An icon of Austrian cuisine, Kaiserschmarren is a fluffy shredded pancake that was first served to Emperor Franz Joseph I around the turn of the 20th century, but there are several legends telling just how it was developed. Kaiserschmarren is made from a sweet batter using flour, eggs, sugar, salt, and milk; it is then baked in butter, torn with forks and pulled apart to finish browning. The name Kaiserschmarren is a compound of the words Kaiser (emperor) and Schmarren, a colloquialism used in Austria to mean “trifle, mishmash, mess, nonsense and folly”. The love of the Austrian Emperor, Kaiser Franz Joseph I, for this dish was referred to humorously as his “folly”.
This Austrian pancake dessert is usually enriched with raisins, sprinkled with icing sugar and served with “Zwetschkenröster” (stewed plums), making it a sweet meal fit for a king, or rather, emperor. However, Kaiserschmarren comes in several forms, with raisins or without raisins; with applesauce; with cranberry sauce or with stewed plums… or all rolled into one?
Anyway, I love Kaiserschmarren that much—and eat it that often at on-mountain eateries while walking or skiing—that I consider it an absolute must-eat food of Tirol. I have had many of which I thought they were scrumptious; the best, however, I enjoyed last summer at Westfalenhaus Lode in Sellrain Valley. The innkeeper makes it as a Crêpe Suzette, served flambé; he pours rum over the freshly cooked Kaiserschmarren with sugar and ignites it, which yields a thick, caramelised sauce – utterly delicious! My best-loved winter version of this Austrian classic is the one served at Hohe Mut Alm in Obergurgl (pictured above).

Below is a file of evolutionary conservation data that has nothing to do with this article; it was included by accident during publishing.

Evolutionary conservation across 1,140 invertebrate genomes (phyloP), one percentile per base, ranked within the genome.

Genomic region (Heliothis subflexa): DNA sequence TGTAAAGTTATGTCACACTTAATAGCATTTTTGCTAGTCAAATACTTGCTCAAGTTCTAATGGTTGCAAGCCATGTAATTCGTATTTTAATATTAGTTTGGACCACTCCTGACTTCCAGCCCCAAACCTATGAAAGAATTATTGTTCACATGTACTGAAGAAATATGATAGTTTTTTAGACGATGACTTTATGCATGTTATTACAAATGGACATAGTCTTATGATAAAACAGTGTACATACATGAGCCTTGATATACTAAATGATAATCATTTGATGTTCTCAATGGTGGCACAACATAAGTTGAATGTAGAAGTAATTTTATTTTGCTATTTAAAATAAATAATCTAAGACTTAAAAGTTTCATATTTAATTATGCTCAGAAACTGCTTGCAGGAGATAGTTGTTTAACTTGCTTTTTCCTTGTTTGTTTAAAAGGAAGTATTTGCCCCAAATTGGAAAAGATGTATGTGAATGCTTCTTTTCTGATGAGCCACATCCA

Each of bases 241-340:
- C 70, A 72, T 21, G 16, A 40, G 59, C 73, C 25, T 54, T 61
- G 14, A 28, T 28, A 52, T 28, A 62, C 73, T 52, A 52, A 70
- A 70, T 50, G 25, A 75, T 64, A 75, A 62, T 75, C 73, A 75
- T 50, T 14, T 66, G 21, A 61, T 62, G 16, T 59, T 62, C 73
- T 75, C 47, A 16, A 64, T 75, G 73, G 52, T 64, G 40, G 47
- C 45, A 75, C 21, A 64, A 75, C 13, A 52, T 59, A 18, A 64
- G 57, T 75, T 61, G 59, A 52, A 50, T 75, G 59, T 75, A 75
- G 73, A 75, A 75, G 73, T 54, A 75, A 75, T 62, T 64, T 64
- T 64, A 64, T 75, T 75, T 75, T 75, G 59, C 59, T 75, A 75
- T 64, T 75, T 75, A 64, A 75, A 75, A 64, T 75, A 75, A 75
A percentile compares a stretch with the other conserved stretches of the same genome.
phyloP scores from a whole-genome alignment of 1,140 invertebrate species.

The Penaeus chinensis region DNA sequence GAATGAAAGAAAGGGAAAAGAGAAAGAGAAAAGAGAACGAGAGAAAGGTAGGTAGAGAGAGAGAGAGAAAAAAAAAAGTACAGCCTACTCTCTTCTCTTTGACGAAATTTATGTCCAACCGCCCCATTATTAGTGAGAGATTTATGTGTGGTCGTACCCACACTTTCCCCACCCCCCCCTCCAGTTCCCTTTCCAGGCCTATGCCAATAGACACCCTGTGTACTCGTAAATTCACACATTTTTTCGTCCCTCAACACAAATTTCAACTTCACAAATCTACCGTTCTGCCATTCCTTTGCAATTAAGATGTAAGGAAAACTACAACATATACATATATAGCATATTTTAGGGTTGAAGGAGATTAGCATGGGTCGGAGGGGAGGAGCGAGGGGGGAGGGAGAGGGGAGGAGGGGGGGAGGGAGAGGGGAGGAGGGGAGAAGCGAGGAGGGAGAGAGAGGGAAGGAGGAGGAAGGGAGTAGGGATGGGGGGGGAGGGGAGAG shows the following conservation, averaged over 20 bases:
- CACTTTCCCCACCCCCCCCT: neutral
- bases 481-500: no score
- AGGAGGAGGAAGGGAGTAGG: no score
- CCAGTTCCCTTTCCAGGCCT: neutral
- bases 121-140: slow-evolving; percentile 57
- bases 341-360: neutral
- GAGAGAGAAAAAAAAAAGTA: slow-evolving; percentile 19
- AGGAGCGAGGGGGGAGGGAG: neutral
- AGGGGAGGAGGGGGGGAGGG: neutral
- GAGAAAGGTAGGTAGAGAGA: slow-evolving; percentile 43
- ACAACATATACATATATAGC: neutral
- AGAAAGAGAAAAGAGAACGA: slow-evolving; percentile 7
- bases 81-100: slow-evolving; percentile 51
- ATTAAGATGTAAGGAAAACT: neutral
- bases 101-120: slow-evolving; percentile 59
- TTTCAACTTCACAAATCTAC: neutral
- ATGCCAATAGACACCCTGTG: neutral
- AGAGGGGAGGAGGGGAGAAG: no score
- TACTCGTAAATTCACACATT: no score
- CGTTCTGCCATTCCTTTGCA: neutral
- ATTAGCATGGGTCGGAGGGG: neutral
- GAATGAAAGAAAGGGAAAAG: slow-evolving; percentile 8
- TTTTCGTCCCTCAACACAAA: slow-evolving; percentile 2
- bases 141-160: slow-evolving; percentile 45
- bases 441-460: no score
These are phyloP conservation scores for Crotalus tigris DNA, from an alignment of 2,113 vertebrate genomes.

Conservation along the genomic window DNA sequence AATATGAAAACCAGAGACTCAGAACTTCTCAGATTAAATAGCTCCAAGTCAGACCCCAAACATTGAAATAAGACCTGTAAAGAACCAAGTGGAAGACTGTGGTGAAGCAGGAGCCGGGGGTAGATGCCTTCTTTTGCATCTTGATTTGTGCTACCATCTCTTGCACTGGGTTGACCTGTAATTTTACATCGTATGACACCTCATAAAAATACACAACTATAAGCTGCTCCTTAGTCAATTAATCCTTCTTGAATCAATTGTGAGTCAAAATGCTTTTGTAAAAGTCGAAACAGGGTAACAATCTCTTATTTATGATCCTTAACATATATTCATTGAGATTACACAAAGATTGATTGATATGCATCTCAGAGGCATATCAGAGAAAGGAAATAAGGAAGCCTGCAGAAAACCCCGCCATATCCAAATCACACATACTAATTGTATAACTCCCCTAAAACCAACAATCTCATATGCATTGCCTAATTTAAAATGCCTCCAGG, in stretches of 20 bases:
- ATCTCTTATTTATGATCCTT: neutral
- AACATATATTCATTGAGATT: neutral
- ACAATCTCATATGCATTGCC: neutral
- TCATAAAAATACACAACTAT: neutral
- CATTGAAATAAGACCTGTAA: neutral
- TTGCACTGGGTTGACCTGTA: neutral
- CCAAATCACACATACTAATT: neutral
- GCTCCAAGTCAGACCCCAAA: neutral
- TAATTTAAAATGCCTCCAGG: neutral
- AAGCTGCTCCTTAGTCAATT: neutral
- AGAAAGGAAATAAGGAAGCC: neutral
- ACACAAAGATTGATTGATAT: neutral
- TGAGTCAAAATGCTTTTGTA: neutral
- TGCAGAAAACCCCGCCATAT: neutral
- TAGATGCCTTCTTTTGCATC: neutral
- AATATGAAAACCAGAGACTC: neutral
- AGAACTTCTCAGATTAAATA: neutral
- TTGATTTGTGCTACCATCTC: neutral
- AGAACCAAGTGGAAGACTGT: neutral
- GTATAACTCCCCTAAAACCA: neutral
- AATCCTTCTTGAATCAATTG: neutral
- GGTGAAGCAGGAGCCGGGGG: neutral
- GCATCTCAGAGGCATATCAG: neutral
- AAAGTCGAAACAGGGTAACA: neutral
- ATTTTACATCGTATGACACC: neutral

These two are my personal favourites, yet there is no explanation for people’s preferences. As different people like different things, I wanted to find out where my fellow Tirol bloggers had their best Kaiserschmarren – here are their very different answers.
Eckard: “I prefer the Kaiserschmarren served at Zottahof Inn in Alpbach. They make it extremely fluffy. The rustic interiors add to the unique ambiance of Zottahof – simply terrific!”
Esther: “Well, that’s a difficult question to answer. I have had many wonderful Kaiserschmarren dishes. The one I remember most, however, is the one that I had at Kaiserhaus Lodge in Brandenbergertal Valley. Served like a light, buttery pancake, just the way I like it. And although it had no raisins – usually I prefer Kaiserschmarren with raisins – it was really delicious!”
Michael: “I’ve had my best Kaiserschmarren at Starkenburger Hut in Stubai Valley. Golden brown, crisp on the edges, and light and fluffy in the center. What’s best: they serve Kaiserschmarren with applesauce, which I like most. One serving is usually enough for two. ”
Anne: “One of the best Kaiserschmarren I have ever had was the one I enjoyed at Coburger Hut in Zugspitz Area. You can really taste the eggs and the raisins that are soaked in rum. Served with cranberry jam and applesauce to dip – order one and fall in love with fluffy goodness! ”
Eva: “Obviously, my mom makes the most delicious Kaiserschmarren. I had one that tastes almost like hers at Böglalm in Alpbach last year, though. It had just the right texture, fluffy yet light; with raisins, but not too many; with a splash of rum, but not too much.”
Christina: “I find the Kaiserschmarren served at Neue Magdeburger Hut above Zirl extremely mouth-watering. Their fluffy version of Kaiserschmarren is large so one serving is enough for two—if you’re willing to share.”
Michael: “Last weekend, I enjoyed a wonderful Kaiserschmarren at Karlsbader Hut in the Lienz Dolomites. They serve it with applesauce ‘only‘– which I definitely prefer. To me, cranberry jam comes with Wiener Schnitzel.”